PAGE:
‘UK Freedom March’ rally in Belfast sparks anti-fascist protests

About 100 far-right demonstrators urge UK government to get a move on with Brexit

The 100 or so people who took part in the “UK Freedom March” rally in Belfast were met with a counter-demonstration by anti-fascint groups. Photograph: Amanda Ferguson

The 100 or so people who took part in the “UK Freedom March” rally in Belfast were met with a counter-demonstration by anti-fascint groups. Photograph: Amanda Ferguson


Several hundred anti-fascist activists have gathered outside Belfast City Hall to counter-protest a “UK Freedom March” rally marking the second anniversary of the EU membership referendum vote.

On Saturday, people chanting “Nazi scum off our streets”, “the people united will never be defeated”, and “refugees are welcome here” waved anti-racism banners and placards emblazoned with messages such as “No to hate” and “Respect existence or expect resistance”.

Many of the 100 or so people on the UK Freedom March side, chanted “Oh Tommy Robinson”, a reference to the pseudonym of the former English Defence League leader Stephen Yaxley Lennon, a high profile British far-right figure who was jailed for 13 months in England recently for contempt of court.

Others declined to speak to the “biased media” on their arrival outside City Hall following a parade from the Sandy Row area of south Belfast.

Several attempts by the The Irish Times to speak to protesters carrying union, Irish, Israeli, football and far-right Generation Identity flags were thwarted by stewards wearing high visibility vests at the event.

Scores of riot police and PSNI armoured vehicles were positioned between the opposing sides, who were behind metal crowd barriers.

Speakers on the UK Freedom March side called for the British government to get a move on with Brexit and criticised the anti-fascists for attacking them with smoke bombs.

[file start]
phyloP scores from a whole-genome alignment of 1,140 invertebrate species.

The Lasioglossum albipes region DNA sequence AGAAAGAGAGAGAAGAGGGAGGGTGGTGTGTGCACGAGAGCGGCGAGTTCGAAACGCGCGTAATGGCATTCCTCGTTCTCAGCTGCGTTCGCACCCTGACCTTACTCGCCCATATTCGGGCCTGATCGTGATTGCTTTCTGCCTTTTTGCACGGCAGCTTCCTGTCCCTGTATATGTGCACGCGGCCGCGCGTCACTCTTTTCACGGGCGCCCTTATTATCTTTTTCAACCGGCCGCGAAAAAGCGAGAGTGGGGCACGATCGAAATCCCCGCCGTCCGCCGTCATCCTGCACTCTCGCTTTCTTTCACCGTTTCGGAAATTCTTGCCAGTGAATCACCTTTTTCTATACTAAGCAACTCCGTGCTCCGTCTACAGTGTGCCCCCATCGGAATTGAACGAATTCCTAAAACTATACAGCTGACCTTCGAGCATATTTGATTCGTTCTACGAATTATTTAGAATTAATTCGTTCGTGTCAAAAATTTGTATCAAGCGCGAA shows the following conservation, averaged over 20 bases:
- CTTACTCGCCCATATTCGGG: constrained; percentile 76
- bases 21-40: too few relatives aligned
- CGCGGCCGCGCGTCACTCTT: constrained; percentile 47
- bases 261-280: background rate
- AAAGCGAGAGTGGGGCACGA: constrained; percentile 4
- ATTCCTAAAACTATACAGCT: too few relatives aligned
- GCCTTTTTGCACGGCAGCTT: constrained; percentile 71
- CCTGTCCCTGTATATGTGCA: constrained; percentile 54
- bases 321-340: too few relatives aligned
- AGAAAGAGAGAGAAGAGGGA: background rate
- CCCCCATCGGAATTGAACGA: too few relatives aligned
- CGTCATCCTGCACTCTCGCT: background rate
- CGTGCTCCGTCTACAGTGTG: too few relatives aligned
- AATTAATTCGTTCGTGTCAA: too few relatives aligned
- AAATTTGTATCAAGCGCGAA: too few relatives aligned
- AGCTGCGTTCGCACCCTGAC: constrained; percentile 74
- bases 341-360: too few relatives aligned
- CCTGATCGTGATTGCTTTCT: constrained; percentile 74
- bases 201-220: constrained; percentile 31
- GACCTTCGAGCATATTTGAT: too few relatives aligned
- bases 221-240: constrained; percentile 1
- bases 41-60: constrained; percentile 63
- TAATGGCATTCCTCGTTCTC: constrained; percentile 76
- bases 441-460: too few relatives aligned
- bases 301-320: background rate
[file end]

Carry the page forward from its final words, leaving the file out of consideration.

One man, who did not want to be identified, said he was at the march to protest against immigration.

A woman, who declined to give her name said, she was at the rally to “support Brexit and the democratic vote” and because she wanted “our streets free of paedos and immigrants”.

On June 23rd, 2016, the UK voted by 52 to 48 per cent to leave the EU.

Northern Ireland voted 56 to 44 per cent to remain.

‘EU scum’

Independent unionist Cllr Jolene Bunting, formerly a TUV councillor, gave a number of speeches at the rally where she referenced “EU scum” and told her supporters to “ignore the filth” protesting against them.

Cllr Bunting said the march was organised “to make sure Brexit happens”.

People Before Profit MLA Gerry Carroll, a steward at the “Unite Against Racism” protest said he and others were “taking a stand against people intent on whipping up racism and division in our city”.

“There are those with a track record in fascists organisations involved, core people around Britain First and Generation Identity, who are fundamentally fascist organisations,” he said.

Mr Carroll also criticised Cllr Bunting. “She claims to represent everyone in the city yet she is talking part in rallies and supporting groups sticking the boot into minorities,” he said.

Salwa al-Sharabi, an asylum seeker from Yemen living in Belfast for the last 14 months, said there was a growing problem with racism in society. He said the media and others were anti-Muslim and against immigrants.

There were no arrests.

Chief Inspector Kelly Moore said: “Today’s parade and protest passed off with a few incidents of minor disorder.

“A proportionate policing operation was put in place by police to ensure the safety of everyone involved.

“An Evidence Gathering Team was on duty and police will now review all evidence gathered by them and if any offences or breaches of the Parades Commission determinations are detected, a police investigation will be carried out.”